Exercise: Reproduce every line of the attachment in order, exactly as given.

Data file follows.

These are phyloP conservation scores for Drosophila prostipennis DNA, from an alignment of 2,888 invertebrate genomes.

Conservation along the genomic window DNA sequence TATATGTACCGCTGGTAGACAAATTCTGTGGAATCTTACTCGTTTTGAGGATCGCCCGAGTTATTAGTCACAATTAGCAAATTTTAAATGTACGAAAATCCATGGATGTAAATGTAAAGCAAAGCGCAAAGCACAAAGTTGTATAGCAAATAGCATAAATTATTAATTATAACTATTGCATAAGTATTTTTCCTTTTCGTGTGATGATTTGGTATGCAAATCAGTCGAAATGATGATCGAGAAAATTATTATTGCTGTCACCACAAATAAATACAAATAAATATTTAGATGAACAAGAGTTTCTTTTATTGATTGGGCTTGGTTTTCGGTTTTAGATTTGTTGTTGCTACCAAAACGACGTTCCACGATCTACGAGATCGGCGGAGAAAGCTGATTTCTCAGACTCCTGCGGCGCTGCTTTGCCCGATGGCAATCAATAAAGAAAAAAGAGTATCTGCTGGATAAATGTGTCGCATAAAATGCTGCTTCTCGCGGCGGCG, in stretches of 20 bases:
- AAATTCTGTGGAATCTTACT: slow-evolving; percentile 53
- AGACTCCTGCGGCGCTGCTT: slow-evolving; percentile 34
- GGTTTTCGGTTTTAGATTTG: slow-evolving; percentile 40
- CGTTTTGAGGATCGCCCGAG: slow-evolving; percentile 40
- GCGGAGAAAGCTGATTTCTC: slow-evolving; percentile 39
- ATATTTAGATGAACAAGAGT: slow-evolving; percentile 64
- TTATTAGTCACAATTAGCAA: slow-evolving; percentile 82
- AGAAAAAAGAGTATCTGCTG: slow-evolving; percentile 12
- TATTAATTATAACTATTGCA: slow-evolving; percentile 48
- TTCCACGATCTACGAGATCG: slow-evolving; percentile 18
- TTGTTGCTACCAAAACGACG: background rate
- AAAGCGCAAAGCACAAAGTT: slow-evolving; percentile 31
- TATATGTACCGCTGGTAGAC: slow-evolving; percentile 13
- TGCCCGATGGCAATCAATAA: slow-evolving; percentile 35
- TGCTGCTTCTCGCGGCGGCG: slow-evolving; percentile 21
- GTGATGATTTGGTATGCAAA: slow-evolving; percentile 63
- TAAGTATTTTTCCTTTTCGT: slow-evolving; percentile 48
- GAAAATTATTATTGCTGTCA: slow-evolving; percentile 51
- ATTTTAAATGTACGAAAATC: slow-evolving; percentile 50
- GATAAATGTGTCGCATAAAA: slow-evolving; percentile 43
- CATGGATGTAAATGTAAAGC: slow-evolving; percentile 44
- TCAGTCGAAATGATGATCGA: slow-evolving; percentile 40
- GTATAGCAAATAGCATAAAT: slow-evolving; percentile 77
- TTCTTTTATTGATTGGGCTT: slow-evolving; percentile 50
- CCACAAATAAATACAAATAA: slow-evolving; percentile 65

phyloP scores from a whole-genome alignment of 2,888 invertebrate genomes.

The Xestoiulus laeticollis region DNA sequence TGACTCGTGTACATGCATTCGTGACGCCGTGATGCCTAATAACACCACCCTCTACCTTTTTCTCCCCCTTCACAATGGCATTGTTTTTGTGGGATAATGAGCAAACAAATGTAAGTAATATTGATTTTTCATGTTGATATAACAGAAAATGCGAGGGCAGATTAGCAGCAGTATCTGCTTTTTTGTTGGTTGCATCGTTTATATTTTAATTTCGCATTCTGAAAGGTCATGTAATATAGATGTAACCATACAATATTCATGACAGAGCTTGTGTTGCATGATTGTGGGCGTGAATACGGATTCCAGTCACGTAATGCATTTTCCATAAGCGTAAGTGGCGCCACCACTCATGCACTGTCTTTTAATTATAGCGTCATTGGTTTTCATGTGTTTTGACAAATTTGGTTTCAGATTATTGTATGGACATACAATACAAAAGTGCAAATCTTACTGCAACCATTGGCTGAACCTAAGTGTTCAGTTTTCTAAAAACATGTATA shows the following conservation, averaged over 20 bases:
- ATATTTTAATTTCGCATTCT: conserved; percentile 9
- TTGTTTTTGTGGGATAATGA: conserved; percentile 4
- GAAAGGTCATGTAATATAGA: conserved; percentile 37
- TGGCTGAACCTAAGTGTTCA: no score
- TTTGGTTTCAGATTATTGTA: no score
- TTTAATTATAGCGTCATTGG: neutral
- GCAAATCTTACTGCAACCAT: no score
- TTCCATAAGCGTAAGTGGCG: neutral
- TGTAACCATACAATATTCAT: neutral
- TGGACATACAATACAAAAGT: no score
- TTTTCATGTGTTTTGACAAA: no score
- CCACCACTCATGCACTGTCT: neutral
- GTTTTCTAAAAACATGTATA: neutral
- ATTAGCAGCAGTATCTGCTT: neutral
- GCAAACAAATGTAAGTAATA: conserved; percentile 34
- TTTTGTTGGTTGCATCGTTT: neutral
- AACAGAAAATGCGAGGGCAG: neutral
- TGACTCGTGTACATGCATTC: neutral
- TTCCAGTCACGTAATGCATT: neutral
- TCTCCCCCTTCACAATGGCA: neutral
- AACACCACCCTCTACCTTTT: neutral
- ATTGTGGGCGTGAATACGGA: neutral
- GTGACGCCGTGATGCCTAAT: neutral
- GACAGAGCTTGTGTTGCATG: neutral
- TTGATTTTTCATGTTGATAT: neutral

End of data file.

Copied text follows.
These are phyloP conservation scores for Drosophila prostipennis DNA, from an alignment of 2,888 invertebrate genomes.

Conservation along the genomic window DNA sequence TATATGTACCGCTGGTAGACAAATTCTGTGGAATCTTACTCGTTTTGAGGATCGCCCGAGTTATTAGTCACAATTAGCAAATTTTAAATGTACGAAAATCCATGGATGTAAATGTAAAGCAAAGCGCAAAGCACAAAGTTGTATAGCAAATAGCATAAATTATTAATTATAACTATTGCATAAGTATTTTTCCTTTTCGTGTGATGATTTGGTATGCAAATCAGTCGAAATGATGATCGAGAAAATTATTATTGCTGTCACCACAAATAAATACAAATAAATATTTAGATGAACAAGAGTTTCTTTTATTGATTGGGCTTGGTTTTCGGTTTTAGATTTGTTGTTGCTACCAAAACGACGTTCCACGATCTACGAGATCGGCGGAGAAAGCTGATTTCTCAGACTCCTGCGGCGCTGCTTTGCCCGATGGCAATCAATAAAGAAAAAAGAGTATCTGCTGGATAAATGTGTCGCATAAAATGCTGCTTCTCGCGGCGGCG, in stretches of 20 bases:
- AAATTCTGTGGAATCTTACT: slow-evolving; percentile 53
- AGACTCCTGCGGCGCTGCTT: slow-evolving; percentile 34
- GGTTTTCGGTTTTAGATTTG: slow-evolving; percentile 40
- CGTTTTGAGGATCGCCCGAG: slow-evolving; percentile 40
- GCGGAGAAAGCTGATTTCTC: slow-evolving; percentile 39
- ATATTTAGATGAACAAGAGT: slow-evolving; percentile 64
- TTATTAGTCACAATTAGCAA: slow-evolving; percentile 82
- AGAAAAAAGAGTATCTGCTG: slow-evolving; percentile 12
- TATTAATTATAACTATTGCA: slow-evolving; percentile 48
- TTCCACGATCTACGAGATCG: slow-evolving; percentile 18
- TTGTTGCTACCAAAACGACG: background rate
- AAAGCGCAAAGCACAAAGTT: slow-evolving; percentile 31
- TATATGTACCGCTGGTAGAC: slow-evolving; percentile 13
- TGCCCGATGGCAATCAATAA: slow-evolving; percentile 35
- TGCTGCTTCTCGCGGCGGCG: slow-evolving; percentile 21
- GTGATGATTTGGTATGCAAA: slow-evolving; percentile 63
- TAAGTATTTTTCCTTTTCGT: slow-evolving; percentile 48
- GAAAATTATTATTGCTGTCA: slow-evolving; percentile 51
- ATTTTAAATGTACGAAAATC: slow-evolving; percentile 50
- GATAAATGTGTCGCATAAAA: slow-evolving; percentile 43
- CATGGATGTAAATGTAAAGC: slow-evolving; percentile 44
- TCAGTCGAAATGATGATCGA: slow-evolving; percentile 40
- GTATAGCAAATAGCATAAAT: slow-evolving; percentile 77
- TTCTTTTATTGATTGGGCTT: slow-evolving; percentile 50
- CCACAAATAAATACAAATAA: slow-evolving; percentile 65

phyloP scores from a whole-genome alignment of 2,888 invertebrate genomes.

The Xestoiulus laeticollis region DNA sequence TGACTCGTGTACATGCATTCGTGACGCCGTGATGCCTAATAACACCACCCTCTACCTTTTTCTCCCCCTTCACAATGGCATTGTTTTTGTGGGATAATGAGCAAACAAATGTAAGTAATATTGATTTTTCATGTTGATATAACAGAAAATGCGAGGGCAGATTAGCAGCAGTATCTGCTTTTTTGTTGGTTGCATCGTTTATATTTTAATTTCGCATTCTGAAAGGTCATGTAATATAGATGTAACCATACAATATTCATGACAGAGCTTGTGTTGCATGATTGTGGGCGTGAATACGGATTCCAGTCACGTAATGCATTTTCCATAAGCGTAAGTGGCGCCACCACTCATGCACTGTCTTTTAATTATAGCGTCATTGGTTTTCATGTGTTTTGACAAATTTGGTTTCAGATTATTGTATGGACATACAATACAAAAGTGCAAATCTTACTGCAACCATTGGCTGAACCTAAGTGTTCAGTTTTCTAAAAACATGTATA shows the following conservation, averaged over 20 bases:
- ATATTTTAATTTCGCATTCT: conserved; percentile 9
- TTGTTTTTGTGGGATAATGA: conserved; percentile 4
- GAAAGGTCATGTAATATAGA: conserved; percentile 37
- TGGCTGAACCTAAGTGTTCA: no score
- TTTGGTTTCAGATTATTGTA: no score
- TTTAATTATAGCGTCATTGG: neutral
- GCAAATCTTACTGCAACCAT: no score
- TTCCATAAGCGTAAGTGGCG: neutral
- TGTAACCATACAATATTCAT: neutral
- TGGACATACAATACAAAAGT: no score
- TTTTCATGTGTTTTGACAAA: no score
- CCACCACTCATGCACTGTCT: neutral
- GTTTTCTAAAAACATGTATA: neutral
- ATTAGCAGCAGTATCTGCTT: neutral
- GCAAACAAATGTAAGTAATA: conserved; percentile 34
- TTTTGTTGGTTGCATCGTTT: neutral
- AACAGAAAATGCGAGGGCAG: neutral
- TGACTCGTGTACATGCATTC: neutral
- TTCCAGTCACGTAATGCATT: neutral
- TCTCCCCCTTCACAATGGCA: neutral
- AACACCACCCTCTACCTTTT: neutral
- ATTGTGGGCGTGAATACGGA: neutral
- GTGACGCCGTGATGCCTAAT: neutral
- GACAGAGCTTGTGTTGCATG: neutral
- TTGATTTTTCATGTTGATAT: neutral